We might be in the midst of history being made
By Mo Hussain, Sports Reporter
James is also ahead of Jordan on the NBA all-time scoring list in third place with over 34,000 points.
Many believe that LeBron James is not only the one player to have brought forth a credible threat to Michael Jordan’s reign as arguably the best player in NBA history, but many also believe that he might also be the one who’s already passed him
Statistically, James is a four-time NBA MVP, four-time NBA finals MVP, 16 time NBA All-Star, was named NBA Rookie of the Year in the 2003-04 season, was the NBA scoring champion in the 2007-08 season, led the league in assists this past season, was named to the NBA all-defensive team six times, and has won four NBA championships thus far. James is also ahead of Jordan on the NBA all-time scoring list in third place with over 34,000 points. He is also first in the all-time playoff scoring list with almost 7500. James is also one of only four players to have ever reached 10 NBA finals appearances.
James’s longevity in the NBA is also something many can look to. He has been in the league since he was 18 and has averaged over 27 points, 7 assists, and 7 rebounds throughout his career. This year, James also became the fourth player to win an NBA championship on three separate teams, and that achievement speaks to James’s ability to adapt to the teams he’s been on, and attract and elevate talent to its full potential no matter where he goes.
When he first arrived in Cleveland in 2003, the team went from a 17-65 record the year prior to a 35-47 record in his rookie year, and then off to the franchise’s first NBA finals three seasons after that. When he signed with the Miami Heat in 2010, they made the finals all four years that he was there, with James winning his first two championships.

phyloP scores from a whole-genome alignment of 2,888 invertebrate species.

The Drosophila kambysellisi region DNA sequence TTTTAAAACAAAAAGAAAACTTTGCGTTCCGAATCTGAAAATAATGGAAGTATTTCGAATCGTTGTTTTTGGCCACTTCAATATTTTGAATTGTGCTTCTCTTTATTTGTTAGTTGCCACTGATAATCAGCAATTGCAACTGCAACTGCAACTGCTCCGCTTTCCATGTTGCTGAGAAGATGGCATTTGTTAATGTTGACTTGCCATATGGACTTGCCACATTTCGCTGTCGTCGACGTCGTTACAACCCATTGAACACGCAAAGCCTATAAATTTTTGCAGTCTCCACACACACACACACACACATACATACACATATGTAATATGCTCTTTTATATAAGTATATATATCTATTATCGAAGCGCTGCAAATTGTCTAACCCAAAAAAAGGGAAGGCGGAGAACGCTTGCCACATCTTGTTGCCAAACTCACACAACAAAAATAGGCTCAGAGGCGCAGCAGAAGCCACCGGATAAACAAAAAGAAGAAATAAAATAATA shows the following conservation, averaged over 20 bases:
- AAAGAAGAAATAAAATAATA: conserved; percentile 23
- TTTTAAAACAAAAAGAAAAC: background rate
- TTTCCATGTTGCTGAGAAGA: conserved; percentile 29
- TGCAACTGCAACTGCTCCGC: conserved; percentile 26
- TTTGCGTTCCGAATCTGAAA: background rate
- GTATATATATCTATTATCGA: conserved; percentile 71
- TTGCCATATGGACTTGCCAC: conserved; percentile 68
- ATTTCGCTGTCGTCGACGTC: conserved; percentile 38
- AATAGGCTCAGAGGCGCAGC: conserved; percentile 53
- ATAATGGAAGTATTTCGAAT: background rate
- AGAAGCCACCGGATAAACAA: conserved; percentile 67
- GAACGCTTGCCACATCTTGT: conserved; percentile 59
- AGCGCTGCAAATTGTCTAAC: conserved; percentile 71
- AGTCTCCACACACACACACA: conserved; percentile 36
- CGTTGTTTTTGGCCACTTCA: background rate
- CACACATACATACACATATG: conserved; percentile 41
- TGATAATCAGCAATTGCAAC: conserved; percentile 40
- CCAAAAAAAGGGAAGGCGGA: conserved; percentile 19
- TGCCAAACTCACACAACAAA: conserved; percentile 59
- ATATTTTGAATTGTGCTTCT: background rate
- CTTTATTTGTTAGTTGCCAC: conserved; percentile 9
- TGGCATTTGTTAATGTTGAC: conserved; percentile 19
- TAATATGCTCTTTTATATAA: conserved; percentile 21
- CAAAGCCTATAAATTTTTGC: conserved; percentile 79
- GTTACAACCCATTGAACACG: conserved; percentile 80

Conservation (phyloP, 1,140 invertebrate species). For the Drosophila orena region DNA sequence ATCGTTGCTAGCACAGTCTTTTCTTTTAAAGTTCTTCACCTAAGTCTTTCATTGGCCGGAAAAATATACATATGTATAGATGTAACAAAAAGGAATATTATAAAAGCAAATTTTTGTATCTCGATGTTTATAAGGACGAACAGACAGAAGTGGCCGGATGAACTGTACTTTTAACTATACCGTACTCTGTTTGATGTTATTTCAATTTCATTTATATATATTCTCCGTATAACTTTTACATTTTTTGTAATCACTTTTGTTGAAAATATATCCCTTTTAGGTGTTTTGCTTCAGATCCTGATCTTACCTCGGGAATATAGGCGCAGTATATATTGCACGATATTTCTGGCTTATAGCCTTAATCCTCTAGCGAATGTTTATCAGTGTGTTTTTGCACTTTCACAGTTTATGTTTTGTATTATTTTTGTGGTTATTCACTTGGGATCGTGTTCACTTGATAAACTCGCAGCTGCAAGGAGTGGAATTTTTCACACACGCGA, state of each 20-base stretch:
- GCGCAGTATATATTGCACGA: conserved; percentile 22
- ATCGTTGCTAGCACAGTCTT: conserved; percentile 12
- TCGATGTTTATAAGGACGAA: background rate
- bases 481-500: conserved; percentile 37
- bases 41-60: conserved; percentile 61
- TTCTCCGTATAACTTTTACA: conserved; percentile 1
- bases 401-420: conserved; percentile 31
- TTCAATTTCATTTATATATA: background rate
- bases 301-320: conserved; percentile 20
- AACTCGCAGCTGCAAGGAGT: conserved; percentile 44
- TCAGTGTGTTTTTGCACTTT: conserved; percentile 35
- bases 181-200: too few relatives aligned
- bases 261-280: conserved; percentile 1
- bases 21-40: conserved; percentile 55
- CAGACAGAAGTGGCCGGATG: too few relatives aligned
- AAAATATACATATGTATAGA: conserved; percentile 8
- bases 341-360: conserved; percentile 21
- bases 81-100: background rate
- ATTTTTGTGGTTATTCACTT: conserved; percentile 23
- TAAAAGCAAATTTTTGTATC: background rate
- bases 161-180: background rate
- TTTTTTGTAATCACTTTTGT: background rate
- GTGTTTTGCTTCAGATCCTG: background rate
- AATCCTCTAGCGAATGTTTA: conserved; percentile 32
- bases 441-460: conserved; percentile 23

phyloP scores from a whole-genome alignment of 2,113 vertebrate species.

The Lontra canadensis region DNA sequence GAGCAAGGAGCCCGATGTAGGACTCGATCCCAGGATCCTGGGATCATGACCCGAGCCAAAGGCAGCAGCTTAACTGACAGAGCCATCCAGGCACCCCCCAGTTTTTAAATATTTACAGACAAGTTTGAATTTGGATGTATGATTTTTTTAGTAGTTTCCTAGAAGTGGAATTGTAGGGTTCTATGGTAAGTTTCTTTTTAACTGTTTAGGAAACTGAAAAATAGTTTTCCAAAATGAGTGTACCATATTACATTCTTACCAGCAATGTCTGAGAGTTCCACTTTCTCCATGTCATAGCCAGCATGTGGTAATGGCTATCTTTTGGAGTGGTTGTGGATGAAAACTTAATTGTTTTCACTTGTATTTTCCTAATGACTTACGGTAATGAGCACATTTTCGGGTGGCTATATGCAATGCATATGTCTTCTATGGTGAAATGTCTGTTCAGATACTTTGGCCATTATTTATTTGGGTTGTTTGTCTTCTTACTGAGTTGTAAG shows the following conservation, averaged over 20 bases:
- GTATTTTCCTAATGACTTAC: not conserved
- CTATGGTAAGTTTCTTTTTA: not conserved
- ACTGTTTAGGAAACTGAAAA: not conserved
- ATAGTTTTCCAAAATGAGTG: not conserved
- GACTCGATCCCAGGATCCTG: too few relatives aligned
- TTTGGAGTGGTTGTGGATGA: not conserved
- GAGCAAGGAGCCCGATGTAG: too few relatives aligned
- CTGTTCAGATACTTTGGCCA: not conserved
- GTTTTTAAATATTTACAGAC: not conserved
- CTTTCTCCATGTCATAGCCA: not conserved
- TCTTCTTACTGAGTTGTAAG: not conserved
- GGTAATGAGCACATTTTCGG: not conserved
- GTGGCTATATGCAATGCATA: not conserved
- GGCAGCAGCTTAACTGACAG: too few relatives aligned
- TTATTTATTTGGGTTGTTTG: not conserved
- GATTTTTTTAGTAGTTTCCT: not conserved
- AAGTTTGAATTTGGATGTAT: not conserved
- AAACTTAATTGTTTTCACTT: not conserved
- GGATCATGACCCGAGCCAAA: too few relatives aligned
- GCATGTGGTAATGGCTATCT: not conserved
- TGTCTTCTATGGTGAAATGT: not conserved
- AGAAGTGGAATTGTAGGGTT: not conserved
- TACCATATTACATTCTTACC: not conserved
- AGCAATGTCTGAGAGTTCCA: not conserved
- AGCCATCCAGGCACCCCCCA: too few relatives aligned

He then returned to Cleveland in 2014, where the team had gone 97-215 since he’d left, and helped the team make a trip to the NBA finals every single year in that run—including helping the franchise win its first NBA championship in 2016 after being the first team to come back from a 3-1 series deficit in the NBA finals. Cleveland won that championship against the Golden State Warriors, who were coming off the best regular season record of all-time.
James’s ability to sustain a high level of play despite arguably working with less than what his legendary contemporaries had in some cases should also be considered. During his first finals run in Cleveland that was mentioned earlier, a 22-year-old James, who had no other perennial all-star by his side, led the Cleveland Cavaliers to the NBA finals against the San Antonio Spurs who were still in their prime. In the 2015 NBA finals, he and the Cavaliers managed to somehow win two games against the Golden State Warriors without core players Kyrie Irving and Kevin Love, and was arguably the best player on the court even though he was on the losing team. And in 2018, again with little supporting cast, and with the Golden State Warriors having arguably the best basketball team in NBA history with the addition of Kevin Durant, James somehow carried the team through the eastern conference and into the NBA finals.
LeBron’s physical abilities and basketball IQ also play a big role in this discussion. LeBron stands at six foot nine inches tall, weighs 250 pounds, and can guard players who are as big as forwards and as quick as guards.
While many may not agree James is the finest to ever take the floor or that his resume is still lacking, it is undeniable his accomplishments certainly at least put him in the discussion as one of the best basketball players to ever do it.
READ “The case for Michael Jordan being the best basketball player in NBA History” HERE!